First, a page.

"On the night of the 24th ultimo, the house of this most active and resolute magistrate was attacked by a numerous band of ruffianly Whiteboys, amounting to several hundreds—who, in defiance of his well-known resolution, and forgetting the state of admirable preparation and defence in which he always maintains his dwelling-house, surrounded it with the intention, evidently, of visiting upon him the consequences of his extraordinary efforts at preserving the peace of the country, and bringing offenders to justice. The exact particulars of this fearful conflict have not reached us, but we may, without offence, we trust, to the modesty of Mr. O'Driscol, venture to give a general outline of the circumstances, as far as we have heard them. About two o'clock, on the morning alluded to, and while the whole family were asleep, an attempt was made to break open the hall-door. This, however, having been heavily chained, barred, and bolted, and the keys removed to Mr. O'Driscol's sleeping-room, resisted all attempts of the Whiteboys to enter—a circumstance which filled them with fury and indignation. In a moment the family were alarmed, and up. On that night it so happened that Mr. Alick Purcel, a friend and neighbor of Mr. O'Driscol's, happened to be staying with them, and almost immediately Mr. O'Driscol, placing the two young men in something like a steady military position, led them on personally, in the most intrepid manner, to a position behind the shutters. From this place the fire of the enemy was returned for a considerable time with equal bravery, and, it is presumed, effect, as the grounds about the hall-door were found the next morning to be stained with blood in several places. Tho heroism of the night, however, is yet to be related. Mr. O'Driscol, who was certainly supported by his son and Mr. Purcel in a most able and effective manner, hearing a low, cautious noise in the back part of the house, went to reconnoitre, just in time to grapple with the leader of these villains—a most desperate and ferocious character-cruel, fearless, and of immense personal strength. He must have got in by some unaccountable means not yet discovered, with the hope, of course, of admitting his accomplices from without. A terrific struggle now ensued, which terminated by the fellow, on finding, we presume, the mettle of the person opposed to him, flying down stairs towards the kitchen, and from thence, as Mr. O'Driscol thought, to the coal-hole, whether he fearlessly pursued him, but in vain. On examining the coal-hole, which Mr. O'Driscol did personally in the dark—we really shudder at that gentleman's absence of all fear—the ferocious Whiteboy could not be found in it. The presumption is that he gave Mr. O'Driscol the slip during pursuit, doubled back, and escaped from the lobby window, which, on examination, was found open. On this almost unprecedented act of bravery it is useless to indulge in comment, especially as we are restrained by regard for Mr. O'Driscol's personal feelings and well-known modesty on this peculiar subject. His worthy son, we are aware, inherits his father's courage."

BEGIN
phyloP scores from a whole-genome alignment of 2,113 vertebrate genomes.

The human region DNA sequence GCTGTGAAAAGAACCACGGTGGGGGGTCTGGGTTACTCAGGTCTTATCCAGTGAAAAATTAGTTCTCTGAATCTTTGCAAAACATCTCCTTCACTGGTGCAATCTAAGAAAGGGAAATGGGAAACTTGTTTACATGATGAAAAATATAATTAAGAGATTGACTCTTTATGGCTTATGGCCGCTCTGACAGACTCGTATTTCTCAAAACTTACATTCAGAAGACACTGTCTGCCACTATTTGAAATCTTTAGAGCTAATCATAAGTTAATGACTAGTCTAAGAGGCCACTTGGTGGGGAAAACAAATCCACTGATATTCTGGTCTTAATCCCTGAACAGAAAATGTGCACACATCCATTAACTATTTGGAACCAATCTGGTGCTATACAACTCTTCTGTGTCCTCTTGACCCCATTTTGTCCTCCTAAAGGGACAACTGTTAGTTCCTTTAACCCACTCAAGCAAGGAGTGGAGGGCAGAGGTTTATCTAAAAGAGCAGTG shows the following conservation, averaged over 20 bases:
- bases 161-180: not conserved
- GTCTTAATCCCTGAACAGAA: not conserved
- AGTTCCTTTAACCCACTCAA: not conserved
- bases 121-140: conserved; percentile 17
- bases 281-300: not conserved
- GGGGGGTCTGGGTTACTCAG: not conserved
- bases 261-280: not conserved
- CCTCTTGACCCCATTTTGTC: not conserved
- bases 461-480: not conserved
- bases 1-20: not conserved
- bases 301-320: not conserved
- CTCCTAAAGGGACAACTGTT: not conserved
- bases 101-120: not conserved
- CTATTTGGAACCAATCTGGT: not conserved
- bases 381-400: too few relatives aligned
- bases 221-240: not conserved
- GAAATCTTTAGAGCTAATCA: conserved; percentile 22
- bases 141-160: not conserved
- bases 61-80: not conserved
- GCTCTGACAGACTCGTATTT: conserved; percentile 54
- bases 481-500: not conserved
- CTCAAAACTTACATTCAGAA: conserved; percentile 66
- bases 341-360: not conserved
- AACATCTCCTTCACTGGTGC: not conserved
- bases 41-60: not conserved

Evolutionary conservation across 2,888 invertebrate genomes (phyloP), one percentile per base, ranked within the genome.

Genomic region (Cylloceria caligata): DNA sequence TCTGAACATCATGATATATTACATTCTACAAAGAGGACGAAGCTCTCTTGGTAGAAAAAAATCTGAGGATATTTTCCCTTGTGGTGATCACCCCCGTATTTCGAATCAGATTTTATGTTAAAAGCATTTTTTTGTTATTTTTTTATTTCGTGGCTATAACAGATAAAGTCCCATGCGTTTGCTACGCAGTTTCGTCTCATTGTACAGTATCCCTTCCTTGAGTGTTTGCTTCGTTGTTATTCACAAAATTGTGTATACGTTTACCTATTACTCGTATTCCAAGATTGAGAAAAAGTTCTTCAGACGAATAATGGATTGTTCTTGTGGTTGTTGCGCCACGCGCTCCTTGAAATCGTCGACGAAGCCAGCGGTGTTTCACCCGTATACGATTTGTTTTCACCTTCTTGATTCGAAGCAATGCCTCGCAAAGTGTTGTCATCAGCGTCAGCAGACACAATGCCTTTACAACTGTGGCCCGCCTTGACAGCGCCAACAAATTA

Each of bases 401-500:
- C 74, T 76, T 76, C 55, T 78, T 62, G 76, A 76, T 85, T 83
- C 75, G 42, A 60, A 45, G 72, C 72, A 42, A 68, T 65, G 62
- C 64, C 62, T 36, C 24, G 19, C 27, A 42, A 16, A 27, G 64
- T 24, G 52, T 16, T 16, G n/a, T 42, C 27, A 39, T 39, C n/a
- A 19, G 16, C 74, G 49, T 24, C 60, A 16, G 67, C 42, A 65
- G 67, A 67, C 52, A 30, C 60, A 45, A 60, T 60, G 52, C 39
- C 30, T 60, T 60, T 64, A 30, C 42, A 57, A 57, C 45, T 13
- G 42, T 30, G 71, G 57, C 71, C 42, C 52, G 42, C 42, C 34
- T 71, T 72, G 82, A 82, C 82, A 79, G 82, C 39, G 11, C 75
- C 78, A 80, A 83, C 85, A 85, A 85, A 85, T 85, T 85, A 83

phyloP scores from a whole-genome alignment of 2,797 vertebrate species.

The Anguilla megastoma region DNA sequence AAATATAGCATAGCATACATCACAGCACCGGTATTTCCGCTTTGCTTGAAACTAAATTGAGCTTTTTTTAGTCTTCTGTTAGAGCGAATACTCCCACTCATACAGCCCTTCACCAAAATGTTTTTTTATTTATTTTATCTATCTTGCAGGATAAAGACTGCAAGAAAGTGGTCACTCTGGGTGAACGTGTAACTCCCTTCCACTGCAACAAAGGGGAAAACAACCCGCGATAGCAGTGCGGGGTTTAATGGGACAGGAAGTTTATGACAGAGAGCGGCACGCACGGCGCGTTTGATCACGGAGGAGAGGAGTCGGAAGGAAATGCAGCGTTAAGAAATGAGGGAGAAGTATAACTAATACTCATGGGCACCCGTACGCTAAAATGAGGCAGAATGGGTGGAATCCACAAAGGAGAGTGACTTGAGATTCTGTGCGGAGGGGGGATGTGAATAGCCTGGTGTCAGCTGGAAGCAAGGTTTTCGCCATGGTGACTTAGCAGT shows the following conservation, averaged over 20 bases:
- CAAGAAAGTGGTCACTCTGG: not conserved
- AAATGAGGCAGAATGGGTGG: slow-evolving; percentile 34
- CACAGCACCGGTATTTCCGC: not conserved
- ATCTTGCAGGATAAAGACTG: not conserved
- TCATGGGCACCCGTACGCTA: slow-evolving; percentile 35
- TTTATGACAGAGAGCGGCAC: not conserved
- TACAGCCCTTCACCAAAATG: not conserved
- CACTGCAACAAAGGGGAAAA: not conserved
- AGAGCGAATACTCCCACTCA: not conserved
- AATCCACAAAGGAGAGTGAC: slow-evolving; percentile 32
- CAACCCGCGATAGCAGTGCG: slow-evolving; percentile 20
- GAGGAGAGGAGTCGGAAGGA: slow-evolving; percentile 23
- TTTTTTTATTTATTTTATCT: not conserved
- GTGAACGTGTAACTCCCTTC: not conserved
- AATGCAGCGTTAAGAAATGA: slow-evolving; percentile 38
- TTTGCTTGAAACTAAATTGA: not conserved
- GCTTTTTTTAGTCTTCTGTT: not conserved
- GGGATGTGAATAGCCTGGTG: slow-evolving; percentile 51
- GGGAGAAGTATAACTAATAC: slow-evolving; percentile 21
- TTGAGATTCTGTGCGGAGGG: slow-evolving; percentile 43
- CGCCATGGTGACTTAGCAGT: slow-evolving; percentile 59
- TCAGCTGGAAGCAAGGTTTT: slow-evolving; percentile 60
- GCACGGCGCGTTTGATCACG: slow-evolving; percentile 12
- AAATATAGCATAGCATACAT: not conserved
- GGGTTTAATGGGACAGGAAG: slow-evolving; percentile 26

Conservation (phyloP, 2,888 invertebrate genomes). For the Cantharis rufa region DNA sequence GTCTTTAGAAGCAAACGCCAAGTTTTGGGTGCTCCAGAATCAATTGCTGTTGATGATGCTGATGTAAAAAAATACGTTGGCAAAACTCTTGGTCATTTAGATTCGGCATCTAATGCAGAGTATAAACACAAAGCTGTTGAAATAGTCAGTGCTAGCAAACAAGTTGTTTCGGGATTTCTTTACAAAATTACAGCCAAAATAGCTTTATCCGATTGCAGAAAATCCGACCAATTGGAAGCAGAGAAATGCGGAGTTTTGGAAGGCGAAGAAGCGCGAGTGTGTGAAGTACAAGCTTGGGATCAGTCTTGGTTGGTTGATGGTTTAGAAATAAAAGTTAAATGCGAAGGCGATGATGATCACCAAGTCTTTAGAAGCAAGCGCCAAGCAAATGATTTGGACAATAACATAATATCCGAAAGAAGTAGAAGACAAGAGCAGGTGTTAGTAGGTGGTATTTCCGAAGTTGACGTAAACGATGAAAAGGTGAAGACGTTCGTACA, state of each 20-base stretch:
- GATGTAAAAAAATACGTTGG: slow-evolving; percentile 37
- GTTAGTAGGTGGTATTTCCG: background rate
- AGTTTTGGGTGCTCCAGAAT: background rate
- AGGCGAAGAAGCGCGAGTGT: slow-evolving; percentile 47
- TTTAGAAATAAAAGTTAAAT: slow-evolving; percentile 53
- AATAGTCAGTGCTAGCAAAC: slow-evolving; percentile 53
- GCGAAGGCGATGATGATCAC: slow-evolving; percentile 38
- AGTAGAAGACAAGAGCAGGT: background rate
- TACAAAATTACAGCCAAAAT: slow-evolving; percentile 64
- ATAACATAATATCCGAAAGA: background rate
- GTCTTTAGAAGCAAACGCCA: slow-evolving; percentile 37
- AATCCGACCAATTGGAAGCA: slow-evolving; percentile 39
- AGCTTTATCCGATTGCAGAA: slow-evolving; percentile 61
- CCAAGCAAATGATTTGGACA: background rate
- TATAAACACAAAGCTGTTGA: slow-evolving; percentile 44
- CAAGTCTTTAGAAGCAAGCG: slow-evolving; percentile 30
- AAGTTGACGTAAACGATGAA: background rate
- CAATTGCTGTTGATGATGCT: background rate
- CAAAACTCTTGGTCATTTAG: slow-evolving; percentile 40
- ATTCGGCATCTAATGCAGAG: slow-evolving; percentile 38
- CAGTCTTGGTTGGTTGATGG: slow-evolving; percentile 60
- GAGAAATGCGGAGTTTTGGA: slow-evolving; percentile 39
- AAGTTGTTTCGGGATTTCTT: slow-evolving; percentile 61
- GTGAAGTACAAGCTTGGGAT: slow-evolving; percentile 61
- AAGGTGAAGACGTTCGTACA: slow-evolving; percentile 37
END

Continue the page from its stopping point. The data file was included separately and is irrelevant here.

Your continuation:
"The devil I do!" exclaimed Fergus; "ha! ha! ha! Faith, I'm braver than I had given myself credit for."